Breast cancer is one of the most common cancers worldwide. It is the most common cause of death from cancer in women worldwide with up to 23 percent of all cancers in women being breast cancer. Over 100 women are diagnosed with breast cancer every day in the United Kingdom. 1 in 8 women will be diagnosed with breast cancer in their lifetime.
Breast cancer is cancer that starts in the tissue of the breast. There are two main types of breast cancer with the most common being ductal carcinoma. Ductal carcinoma occurs in the ducts that move milk from the breast tissue to the nipple. Lobular carcinoma occurs less frequently but occurs in the lobules of the breast. Breast cancer can be invasive or non-invasive. Invasive cancer is cancer that can spread from one area to another. Non-invasive cancer remains in one site of the breast.
Risk factors for the development of breast cancer include:
* Age and gender – Women over 50 have a higher prevalence of more severe cases of breast cancer than younger women. Women are also 100 times more likely than men to develop the disease.
* Family History – up to 30 percent of women with breast cancer have a family history of the disease.
* Genetics – Studies have shown that women with defects in the BRCA1 and BRCA2 genes have an 80 percent more likely to develop breast cancer in their lifetime.
* Menstrual Cycle – Women who begin their periods early (before 12 years of age) or went through late menopause (after 55 years old) have an increased risk for breast cancer.
* Childbirth – Women who have never had children or who have them after age of 30 have an increased risk for developing breast cancer.
* Hormone Replacement Therapy – The use of hormone replacement therapy with estrogen for several years may increase the chance of developing breast cancer.
* Obesity – Women who are overweight and have a sedentary lifestyle may increase their risk of developing the disease. This link is made because women who are overweight produce more estrogen which can fuel the development of the cancer.
* Alcohol Consumption – drinking more than 1-2 glasses of alcohol per day may increase your risk of breast cancer.
Some of the risk factors such as genetic predisposition and family history are not able to be prevented, however alcohol consumption and lifestyle factors can be managed appropriately to reduce the risk. Living an active life, abstaining from excessive alcohol consumption and eating a diet high in nutritional value will help in the prevention of all cancers.
Alcohol and Breast Cancer Link
Alcohol has been found to affect women differently to men. In women, alcohol has been found to increase estrogen and androgen levels, enhance mammary gland susceptibility to carcinogenesis, increase mammary DNA damage and cause greater metastatic potential of breast cancer cells. All of these are magnified by the level of alcohol consumed regularly. In addiction to this, lifestyle and diet are a major factor with women who abstain from drinking alcohol, eat a healthy diet full of nutrient rich food and are active being less likely to develop breast cancer.
A number of studies have shown that regular drinking of even minor amounts of alcohol may contribute to an increased risk. A study performed for 28 years by Harvard Medical School has shown that even low levels of alcohol consumption may lead to breast cancer. In the study, 105968 women aged between 30 – 55 were used to gather data relating to alcohol consumption trends and evaluate these against diagnosis of breast cancer. In the lifetime of the study, 7690 women were diagnosed with breast cancer.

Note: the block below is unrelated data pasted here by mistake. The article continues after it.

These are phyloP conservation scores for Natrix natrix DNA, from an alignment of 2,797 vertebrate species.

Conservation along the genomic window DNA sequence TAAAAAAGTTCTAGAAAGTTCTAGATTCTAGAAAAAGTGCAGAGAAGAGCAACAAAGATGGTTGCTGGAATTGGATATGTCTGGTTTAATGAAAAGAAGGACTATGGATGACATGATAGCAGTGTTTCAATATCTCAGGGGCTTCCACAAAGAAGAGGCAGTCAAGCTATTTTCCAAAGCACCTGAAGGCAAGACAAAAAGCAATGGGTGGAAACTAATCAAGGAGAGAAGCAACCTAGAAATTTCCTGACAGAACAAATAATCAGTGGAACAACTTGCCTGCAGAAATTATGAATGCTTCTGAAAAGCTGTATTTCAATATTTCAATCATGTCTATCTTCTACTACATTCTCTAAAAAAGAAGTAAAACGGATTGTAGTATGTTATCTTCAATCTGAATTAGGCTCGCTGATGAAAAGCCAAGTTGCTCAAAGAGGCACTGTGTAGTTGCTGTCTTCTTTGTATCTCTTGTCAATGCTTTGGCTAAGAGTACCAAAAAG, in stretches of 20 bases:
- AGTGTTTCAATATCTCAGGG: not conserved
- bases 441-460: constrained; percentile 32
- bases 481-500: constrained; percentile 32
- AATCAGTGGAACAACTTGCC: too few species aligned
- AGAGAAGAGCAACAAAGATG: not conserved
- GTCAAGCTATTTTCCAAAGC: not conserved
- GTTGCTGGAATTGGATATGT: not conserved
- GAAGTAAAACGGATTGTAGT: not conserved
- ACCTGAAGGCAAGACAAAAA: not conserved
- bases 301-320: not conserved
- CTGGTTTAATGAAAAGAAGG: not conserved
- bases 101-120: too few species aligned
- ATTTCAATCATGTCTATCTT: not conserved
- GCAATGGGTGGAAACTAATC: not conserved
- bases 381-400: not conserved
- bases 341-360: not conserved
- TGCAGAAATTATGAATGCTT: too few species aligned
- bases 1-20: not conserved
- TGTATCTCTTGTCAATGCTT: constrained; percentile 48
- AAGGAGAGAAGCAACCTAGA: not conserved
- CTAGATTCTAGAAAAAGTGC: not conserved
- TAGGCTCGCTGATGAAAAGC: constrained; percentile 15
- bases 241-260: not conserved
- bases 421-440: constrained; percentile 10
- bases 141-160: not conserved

According to the study, women who consumed 3-6 glasses of alcohol per week on average were 15 percent more likely to be diagnosed with having breast cancer than those who abstained. The study showed that the risk of being diagnosed increased 10 percent with every 10g of alcohol consumed. 10g of alcohol is the approximate value of alcohol contained in one standard drink. For women who consumed at least 30g of alcohol per day on average had a 51 percent increase in the risk. The study found that the type of alcohol consumed made little difference, however high risk drinking such as binge drinking did contribute.
Women and Alcohol
Women face unique challenges regarding their health and well being when they drink alcohol. Serious health concerns such as depression, cancer, and other health risks are faced by women earlier than men. Women who drink alcohol may be exposing themselves and others to a number of health risks. Alcohol has been linked to an increased risk of cancers, chronic diseases, neurological problems, cardiovascular issues, psychological problems, and social issues. Studies have also shown that women face more damage to cognitive skills than males if they abuse alcohol.
Women are affected by alcohol more quickly than men. Men are, on average, affected by alcohol less than women regardless of height and weight differences. This means that even when consuming the same amount of alcohol as a man, a woman will feel the effects of the alcohol quicker, have a higher blood alcohol level and be intoxicated for longer. It is understood that women are affect by alcohol more severely than men due to the fat-to-water ratio which is higher in women. Water is known to dilute alcohol and fat does not. More alcohol is retained in the body of a woman for longer than for men.
Because of this, women are more susceptible to organ damage at lower levels of consumption over a shorter period. In addition, women should abstain from consuming alcohol during pregnancy and breastfeeding new born children due to the impact alcohol has been found to have on unborn and newborn children. One of the most serious conditions caused by alcohol consumption during pregnancy is fetal alcohol syndrome which can be prevented through abstaining.